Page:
On-the-job problem solving recognized at University of Colorado

Employees rewarded for sharing innovative practices that led to higher efficiency, lower costs at CU campuses
By Staff

CU administrators recently recognized several employees across the system who drew on experience and imagination to generate new ways of working smarter and faster at their campuses.

CU Shared Practices (CUSP) is a recognition program aimed at encouraging, recognizing and rewarding new ideas and processes that provide positive changes – fiscal and otherwise – on job performance. An initiative of the Office of University Controller, CUSP takes inspiration from the work of the President’s Task Force on Efficiency, established by President Bruce D. Benson as a means of encouraging smarter business practices.

From 12 successful submissions to this year’s contest, seven entries from individuals or teams received cash awards and presented their work at a recognition event Friday at CU system administration offices in Denver.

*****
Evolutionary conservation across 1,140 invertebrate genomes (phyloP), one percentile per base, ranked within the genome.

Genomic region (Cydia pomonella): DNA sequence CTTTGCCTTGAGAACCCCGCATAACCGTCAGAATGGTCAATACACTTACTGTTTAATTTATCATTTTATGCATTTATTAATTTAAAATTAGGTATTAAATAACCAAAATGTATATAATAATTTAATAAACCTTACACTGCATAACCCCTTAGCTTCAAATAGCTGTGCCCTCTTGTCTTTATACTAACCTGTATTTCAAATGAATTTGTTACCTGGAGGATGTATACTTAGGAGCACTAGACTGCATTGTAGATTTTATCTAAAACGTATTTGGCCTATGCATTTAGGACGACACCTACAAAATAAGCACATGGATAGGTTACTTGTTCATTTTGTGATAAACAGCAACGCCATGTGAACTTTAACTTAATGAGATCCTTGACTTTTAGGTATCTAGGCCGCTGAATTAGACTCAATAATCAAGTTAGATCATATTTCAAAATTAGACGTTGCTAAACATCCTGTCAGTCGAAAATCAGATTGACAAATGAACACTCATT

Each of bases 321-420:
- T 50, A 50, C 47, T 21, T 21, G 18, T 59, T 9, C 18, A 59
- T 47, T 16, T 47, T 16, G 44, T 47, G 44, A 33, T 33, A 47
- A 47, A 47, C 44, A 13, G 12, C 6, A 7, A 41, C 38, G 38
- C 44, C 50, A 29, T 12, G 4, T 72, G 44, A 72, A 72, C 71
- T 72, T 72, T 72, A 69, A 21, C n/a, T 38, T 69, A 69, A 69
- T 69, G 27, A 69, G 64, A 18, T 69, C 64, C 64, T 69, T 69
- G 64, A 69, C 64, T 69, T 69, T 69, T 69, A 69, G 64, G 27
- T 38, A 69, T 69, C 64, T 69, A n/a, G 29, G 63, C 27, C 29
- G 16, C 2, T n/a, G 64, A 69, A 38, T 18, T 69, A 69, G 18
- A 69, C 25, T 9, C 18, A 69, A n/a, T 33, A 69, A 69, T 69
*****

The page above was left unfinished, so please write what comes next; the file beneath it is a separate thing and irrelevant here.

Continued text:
Research personnel from the CU Anschutz Medical Campus discussed their laboratory mopping system evaluation.

Grand Prize, $1,500:

The Laboratory Mopping System Evaluation Team, Jori Lesczynski, Michelle Wallace, Jamie Tackett and Laura Richardson, University of Colorado Denver – Research personnel responsible for the vivarium at the CU Anschutz Medical Campus recognized that the chemicals and labor required to clean the vivarium were becoming quite costly. They took it upon themselves to conduct a scientific analysis of the entire cleaning operation and the associated costs and environmental impacts. Using what they learned, they were able to conduct a comparative analysis of alternative cleaning systems, and chose a new system that has saved the university 3,900 hours of labor (roughly equal to $108,000), 619 gallons of chemicals (or about $8,366), and 40,794 gallons of water per year.

Three $1,000 awards were issued for the following submissions:


Robert Dixon and Eric DenBraber answered questions about the virtual desktop system.